FIG. 1 shows examples of representations of keycodes using two common LCD styles: a character-based LCD, shown generally at 100, and a pixel-based LCD shown generally at 102. As shown, LCD 100 may render a keycode as a machine readable array of pixels 104 and/or a human readable code 106. The machine readable pixel format arrangement is arbitrary and may be selected for appropriate performance and cost with respect to a specific application, for example, the number of pixels is generally proportionate to the number of keycode differs. The linear pixel keycode array 104 allows a cost saving in the reader in that a simple sensing means is utilizable, for example, a linear one-dimensional CCD array. An advantage of a combined human readable and machine readable keycode is that the human readable part could represent a checksum for a more complex code rendered by the machine readable keycode. This allows a user to verify the keycode with a system administrator in case of operational difficulty, without disclosing the actual keycode. The CCD array uses parallel sensing which allows rapid reading of complex keycodes, with the advantage that fast speed of operation is maintained.
All the previous description applies equally to the pixel-based LCD 102 where there is, in addition, the flexibility to represent keycodes as icons 108, barcodes 110, 2-dimensional pixel arrays 114 as well as alphanumerics 112. In general, a keycode comprises any combination of graphic, text, numeric, barcode, icons and pixel-based pattern. Pixel-based LCDs can offer improved resolution compared to character-based LCDs—at extra cost for the LCD and perhaps also the scanning means in the reader. A derivative of the pixel-based LCD is the custom-made LCD which can be optimized for a particular application and is a viable option where production volumes are sufficient.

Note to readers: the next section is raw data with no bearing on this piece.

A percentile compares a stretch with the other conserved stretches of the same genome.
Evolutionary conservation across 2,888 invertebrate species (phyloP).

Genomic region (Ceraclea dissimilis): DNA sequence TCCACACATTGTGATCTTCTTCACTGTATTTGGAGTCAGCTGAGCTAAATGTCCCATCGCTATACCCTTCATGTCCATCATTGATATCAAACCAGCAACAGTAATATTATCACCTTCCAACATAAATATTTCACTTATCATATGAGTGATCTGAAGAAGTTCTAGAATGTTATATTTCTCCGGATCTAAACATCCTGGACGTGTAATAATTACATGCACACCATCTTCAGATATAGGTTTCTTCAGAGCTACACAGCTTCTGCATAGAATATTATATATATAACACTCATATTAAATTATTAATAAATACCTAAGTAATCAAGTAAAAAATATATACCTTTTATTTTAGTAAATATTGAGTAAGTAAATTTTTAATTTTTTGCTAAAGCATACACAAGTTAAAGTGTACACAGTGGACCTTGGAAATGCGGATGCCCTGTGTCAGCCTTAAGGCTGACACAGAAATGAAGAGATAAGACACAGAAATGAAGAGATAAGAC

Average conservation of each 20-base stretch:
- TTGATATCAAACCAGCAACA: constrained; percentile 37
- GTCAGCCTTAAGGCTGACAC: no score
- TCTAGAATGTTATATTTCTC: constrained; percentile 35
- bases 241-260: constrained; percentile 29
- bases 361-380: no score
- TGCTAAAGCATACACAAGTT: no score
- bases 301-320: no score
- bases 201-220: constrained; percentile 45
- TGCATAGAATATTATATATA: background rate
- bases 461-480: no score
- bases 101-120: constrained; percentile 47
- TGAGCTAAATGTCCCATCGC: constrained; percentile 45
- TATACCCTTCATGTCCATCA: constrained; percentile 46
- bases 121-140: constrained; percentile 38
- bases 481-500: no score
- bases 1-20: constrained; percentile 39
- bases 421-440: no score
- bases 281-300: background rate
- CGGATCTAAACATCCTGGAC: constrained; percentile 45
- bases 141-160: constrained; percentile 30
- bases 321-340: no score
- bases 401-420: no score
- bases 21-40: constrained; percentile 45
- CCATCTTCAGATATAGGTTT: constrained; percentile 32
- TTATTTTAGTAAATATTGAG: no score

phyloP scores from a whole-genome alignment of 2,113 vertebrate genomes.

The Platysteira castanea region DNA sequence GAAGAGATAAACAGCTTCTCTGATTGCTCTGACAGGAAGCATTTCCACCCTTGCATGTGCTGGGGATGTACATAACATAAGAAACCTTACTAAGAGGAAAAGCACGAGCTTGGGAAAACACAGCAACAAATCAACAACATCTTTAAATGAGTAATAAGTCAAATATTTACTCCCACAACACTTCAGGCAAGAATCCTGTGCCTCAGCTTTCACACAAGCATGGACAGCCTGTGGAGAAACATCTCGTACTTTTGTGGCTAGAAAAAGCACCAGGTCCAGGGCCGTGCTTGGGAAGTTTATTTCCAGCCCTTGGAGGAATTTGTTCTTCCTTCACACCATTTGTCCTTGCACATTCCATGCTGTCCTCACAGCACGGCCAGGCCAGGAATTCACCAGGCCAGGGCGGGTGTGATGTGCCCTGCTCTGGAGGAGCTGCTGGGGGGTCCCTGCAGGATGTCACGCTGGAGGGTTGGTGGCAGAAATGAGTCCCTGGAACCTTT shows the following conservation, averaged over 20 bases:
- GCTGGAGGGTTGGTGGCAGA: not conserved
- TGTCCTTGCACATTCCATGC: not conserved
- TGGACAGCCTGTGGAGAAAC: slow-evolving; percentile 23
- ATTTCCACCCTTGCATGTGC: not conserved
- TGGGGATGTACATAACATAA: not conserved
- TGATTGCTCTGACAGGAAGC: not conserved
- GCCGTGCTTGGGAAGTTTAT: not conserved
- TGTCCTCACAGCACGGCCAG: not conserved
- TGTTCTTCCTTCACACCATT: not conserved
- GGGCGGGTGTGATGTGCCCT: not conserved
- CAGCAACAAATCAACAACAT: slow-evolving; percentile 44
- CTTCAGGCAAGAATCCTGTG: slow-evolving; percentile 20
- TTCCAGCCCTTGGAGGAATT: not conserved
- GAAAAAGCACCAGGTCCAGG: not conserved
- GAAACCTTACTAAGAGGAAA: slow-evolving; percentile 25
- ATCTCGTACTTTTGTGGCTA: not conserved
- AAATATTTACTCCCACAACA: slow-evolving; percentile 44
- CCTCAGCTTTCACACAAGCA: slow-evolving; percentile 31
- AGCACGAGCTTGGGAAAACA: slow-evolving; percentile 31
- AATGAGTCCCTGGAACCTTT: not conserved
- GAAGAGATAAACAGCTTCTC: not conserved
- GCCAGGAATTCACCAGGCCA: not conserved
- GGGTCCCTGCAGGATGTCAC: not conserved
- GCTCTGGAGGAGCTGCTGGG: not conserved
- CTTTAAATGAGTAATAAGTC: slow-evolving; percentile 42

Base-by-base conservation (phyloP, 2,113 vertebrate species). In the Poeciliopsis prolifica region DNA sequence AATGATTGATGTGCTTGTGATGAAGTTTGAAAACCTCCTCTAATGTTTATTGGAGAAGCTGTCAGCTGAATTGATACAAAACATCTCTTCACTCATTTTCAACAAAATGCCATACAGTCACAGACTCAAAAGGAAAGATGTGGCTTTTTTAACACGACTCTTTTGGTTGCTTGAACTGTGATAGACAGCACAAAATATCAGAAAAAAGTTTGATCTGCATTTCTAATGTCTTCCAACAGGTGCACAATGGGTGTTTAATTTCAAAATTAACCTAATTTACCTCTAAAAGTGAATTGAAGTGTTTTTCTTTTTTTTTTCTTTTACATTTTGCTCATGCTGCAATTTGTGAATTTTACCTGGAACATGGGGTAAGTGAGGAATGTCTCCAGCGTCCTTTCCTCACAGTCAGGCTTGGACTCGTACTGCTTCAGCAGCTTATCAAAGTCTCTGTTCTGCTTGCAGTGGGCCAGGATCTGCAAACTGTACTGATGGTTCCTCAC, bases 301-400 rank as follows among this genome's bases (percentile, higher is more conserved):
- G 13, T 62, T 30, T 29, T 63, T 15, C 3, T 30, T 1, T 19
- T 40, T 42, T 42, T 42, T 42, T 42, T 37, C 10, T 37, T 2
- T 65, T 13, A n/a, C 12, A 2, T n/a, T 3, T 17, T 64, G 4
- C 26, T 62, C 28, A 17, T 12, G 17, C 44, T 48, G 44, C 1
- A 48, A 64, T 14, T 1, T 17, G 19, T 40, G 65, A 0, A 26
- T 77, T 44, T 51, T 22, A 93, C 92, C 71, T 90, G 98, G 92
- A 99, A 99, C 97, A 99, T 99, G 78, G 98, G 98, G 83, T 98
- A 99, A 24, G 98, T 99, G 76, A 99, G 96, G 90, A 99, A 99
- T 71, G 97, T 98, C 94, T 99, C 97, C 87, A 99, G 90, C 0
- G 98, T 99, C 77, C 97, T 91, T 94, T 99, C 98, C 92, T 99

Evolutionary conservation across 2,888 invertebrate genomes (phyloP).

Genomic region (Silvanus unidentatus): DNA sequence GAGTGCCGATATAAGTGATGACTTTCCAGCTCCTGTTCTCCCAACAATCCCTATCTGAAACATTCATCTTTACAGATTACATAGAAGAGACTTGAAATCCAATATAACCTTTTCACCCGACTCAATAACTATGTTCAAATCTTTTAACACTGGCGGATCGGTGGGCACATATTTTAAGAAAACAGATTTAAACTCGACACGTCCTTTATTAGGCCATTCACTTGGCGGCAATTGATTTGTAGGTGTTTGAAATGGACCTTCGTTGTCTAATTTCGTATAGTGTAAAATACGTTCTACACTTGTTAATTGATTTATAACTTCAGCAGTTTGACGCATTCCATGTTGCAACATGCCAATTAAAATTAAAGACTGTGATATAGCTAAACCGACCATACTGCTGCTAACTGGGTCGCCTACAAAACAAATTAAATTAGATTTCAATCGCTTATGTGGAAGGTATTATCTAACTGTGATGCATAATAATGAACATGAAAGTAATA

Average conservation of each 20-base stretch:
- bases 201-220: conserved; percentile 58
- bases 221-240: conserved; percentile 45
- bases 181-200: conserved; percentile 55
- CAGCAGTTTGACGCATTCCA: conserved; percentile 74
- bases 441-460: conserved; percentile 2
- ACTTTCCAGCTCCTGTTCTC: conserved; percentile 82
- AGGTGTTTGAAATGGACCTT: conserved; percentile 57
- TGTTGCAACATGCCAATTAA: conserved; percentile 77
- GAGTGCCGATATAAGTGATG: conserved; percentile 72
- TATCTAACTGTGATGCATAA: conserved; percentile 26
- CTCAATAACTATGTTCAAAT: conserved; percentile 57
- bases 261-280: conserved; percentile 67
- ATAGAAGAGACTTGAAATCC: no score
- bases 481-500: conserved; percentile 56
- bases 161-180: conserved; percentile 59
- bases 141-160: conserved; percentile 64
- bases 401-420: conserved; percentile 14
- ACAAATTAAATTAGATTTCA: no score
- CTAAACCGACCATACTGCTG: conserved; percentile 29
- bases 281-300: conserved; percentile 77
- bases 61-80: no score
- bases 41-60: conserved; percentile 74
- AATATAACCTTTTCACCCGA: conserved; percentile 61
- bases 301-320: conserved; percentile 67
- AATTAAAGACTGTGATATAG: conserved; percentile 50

Whichever display option is selected—character, pixel or custom—an appropriate LCD must be available in the unit incorporating the key function 116.
The invention offers the ability for the keycode to be adapted (or changed) from a first code to a second code in accordance with a pre-defined sequence, the sequence being derived from any combination of number sequence generator and code table. A preferred number sequence generator is a pseudo-random number sequence generator. Adaptation of the keycode from the first code to the second code is in response to any combination of a periodic timed event and an operational event. An example of an operational event is where the key is instructed by the reader.
FIG. 2 shows the generation and conversion of keycodes in the key. The figure depicts a data processing unit 200 and a LCD 216. The data processor comprises a CPU 214 and an oscillator 202 which generates periodic events or clock ticks 204 to trigger the pseudo-random number sequence generator 208 to generate the next (keycode) number 210 in the sequence. For machine readable keycodes, the period of the clock ticks may be set to a rate comparable with the maximum display rate of the LCD and the scanning capability of the reader. Rates up to several Hertz are achievable using standard LCDs and CCD arrays. This offers an alternative definition of a keycode: as well as one pre-determined static number value over a time interval, a keycode may alternatively be represented by a pre-determined sequence of number values over a time interval. The duration of the time interval must be kept sufficiently short to allow rapid operation; using a rate of several Hertz satisfies this condition. In addition, or as an alternative, the generator may be triggered, at input 206, in response to an interaction with a key reader. A keycode may include a unique code identifying the key.
The keycode 210, represented as discussed above, is presented to a converter 212 which converts the numerical value into image data 215 corresponding to the format and capability of the LCD 216 of the key. The CPU 214, oscillator 202, generator 208 and converter 212 are connected via bus 213.